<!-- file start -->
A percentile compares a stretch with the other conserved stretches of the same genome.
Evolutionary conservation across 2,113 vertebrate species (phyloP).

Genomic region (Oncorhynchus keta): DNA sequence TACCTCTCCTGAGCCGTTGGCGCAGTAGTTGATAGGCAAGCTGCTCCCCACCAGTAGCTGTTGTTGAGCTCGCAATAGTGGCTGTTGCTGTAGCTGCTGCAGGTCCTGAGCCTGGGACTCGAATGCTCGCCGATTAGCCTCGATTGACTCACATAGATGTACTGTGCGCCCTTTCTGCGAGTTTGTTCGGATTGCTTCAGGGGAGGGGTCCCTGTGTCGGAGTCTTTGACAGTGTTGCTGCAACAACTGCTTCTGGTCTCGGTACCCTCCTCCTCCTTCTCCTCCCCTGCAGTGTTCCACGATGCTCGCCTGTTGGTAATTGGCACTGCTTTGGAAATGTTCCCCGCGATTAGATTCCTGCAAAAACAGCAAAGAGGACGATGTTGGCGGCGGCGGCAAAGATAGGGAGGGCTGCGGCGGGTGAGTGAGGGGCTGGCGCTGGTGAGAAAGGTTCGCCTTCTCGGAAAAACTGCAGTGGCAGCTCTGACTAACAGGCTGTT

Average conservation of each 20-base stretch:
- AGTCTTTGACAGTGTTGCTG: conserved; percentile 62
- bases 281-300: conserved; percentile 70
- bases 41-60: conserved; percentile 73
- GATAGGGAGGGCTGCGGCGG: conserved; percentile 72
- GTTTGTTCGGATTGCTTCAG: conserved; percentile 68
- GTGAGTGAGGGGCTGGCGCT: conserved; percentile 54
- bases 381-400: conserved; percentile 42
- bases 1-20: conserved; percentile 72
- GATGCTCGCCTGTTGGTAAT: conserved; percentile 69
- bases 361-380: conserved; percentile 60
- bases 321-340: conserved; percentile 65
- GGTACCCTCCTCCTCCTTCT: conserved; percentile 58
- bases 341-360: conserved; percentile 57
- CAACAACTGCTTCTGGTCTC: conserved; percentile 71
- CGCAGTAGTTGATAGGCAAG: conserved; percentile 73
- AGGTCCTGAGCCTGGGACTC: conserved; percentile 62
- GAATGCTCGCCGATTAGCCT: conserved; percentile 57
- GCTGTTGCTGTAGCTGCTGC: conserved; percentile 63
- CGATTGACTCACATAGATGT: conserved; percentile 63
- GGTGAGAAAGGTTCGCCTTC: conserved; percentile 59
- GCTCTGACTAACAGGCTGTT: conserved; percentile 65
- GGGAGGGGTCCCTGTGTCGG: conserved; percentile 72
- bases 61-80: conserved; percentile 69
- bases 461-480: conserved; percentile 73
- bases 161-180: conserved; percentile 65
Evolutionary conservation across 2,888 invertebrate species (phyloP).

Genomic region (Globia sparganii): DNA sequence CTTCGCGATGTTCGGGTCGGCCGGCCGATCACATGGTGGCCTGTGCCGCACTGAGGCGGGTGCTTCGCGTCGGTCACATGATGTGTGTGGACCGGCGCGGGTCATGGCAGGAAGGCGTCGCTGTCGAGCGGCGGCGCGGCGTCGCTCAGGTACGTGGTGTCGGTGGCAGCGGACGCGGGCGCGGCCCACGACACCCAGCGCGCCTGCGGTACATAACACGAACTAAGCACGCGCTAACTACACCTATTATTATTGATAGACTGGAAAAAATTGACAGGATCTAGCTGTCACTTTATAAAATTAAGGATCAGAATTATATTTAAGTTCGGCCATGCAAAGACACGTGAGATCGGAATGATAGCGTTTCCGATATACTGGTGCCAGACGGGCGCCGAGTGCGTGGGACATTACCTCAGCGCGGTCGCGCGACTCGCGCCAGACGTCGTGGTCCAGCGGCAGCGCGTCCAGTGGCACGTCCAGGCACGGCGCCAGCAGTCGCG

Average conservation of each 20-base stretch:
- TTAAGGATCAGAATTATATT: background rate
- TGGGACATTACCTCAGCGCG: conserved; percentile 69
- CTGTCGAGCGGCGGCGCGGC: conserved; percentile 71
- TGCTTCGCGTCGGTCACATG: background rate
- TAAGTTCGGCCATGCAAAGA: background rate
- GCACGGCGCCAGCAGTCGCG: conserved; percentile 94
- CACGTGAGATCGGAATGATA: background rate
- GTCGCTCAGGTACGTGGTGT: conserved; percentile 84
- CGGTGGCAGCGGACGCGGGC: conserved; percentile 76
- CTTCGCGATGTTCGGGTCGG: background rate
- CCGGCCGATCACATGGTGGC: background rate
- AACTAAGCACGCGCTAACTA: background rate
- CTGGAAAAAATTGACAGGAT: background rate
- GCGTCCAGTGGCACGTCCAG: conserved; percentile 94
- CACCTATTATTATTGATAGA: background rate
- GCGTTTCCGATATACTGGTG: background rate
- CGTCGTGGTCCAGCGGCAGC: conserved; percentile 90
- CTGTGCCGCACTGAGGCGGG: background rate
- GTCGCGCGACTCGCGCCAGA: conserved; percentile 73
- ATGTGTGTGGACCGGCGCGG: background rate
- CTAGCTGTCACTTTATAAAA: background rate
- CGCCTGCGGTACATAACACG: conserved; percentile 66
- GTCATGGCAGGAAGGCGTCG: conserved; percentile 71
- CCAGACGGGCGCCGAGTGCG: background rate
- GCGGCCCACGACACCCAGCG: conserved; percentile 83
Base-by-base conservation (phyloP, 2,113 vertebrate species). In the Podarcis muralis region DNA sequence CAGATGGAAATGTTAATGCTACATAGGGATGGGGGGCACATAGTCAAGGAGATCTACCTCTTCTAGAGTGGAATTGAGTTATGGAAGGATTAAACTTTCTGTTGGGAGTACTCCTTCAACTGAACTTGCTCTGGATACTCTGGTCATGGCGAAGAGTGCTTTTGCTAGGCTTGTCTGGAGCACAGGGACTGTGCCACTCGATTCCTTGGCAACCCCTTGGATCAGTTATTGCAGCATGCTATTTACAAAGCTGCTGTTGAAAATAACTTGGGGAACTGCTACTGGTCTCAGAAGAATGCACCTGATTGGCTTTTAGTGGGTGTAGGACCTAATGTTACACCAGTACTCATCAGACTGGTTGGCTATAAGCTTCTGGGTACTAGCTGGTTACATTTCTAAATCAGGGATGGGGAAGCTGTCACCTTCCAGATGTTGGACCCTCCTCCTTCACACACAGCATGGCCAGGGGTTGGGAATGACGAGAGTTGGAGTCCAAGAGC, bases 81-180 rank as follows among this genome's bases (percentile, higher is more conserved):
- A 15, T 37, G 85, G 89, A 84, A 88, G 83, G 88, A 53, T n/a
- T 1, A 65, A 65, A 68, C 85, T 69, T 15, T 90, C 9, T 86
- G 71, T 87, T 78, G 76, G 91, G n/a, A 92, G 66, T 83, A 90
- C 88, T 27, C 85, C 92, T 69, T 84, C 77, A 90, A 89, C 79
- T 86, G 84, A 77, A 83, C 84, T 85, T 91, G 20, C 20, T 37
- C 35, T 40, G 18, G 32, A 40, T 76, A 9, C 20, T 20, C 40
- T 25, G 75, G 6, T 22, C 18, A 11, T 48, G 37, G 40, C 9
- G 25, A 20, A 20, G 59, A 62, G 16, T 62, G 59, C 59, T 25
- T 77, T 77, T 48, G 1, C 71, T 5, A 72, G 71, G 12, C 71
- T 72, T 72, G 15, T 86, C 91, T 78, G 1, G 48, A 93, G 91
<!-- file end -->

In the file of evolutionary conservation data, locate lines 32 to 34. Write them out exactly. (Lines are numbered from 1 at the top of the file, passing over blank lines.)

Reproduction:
Average conservation of each 20-base stretch:
- TTAAGGATCAGAATTATATT: background rate
- TGGGACATTACCTCAGCGCG: conserved; percentile 69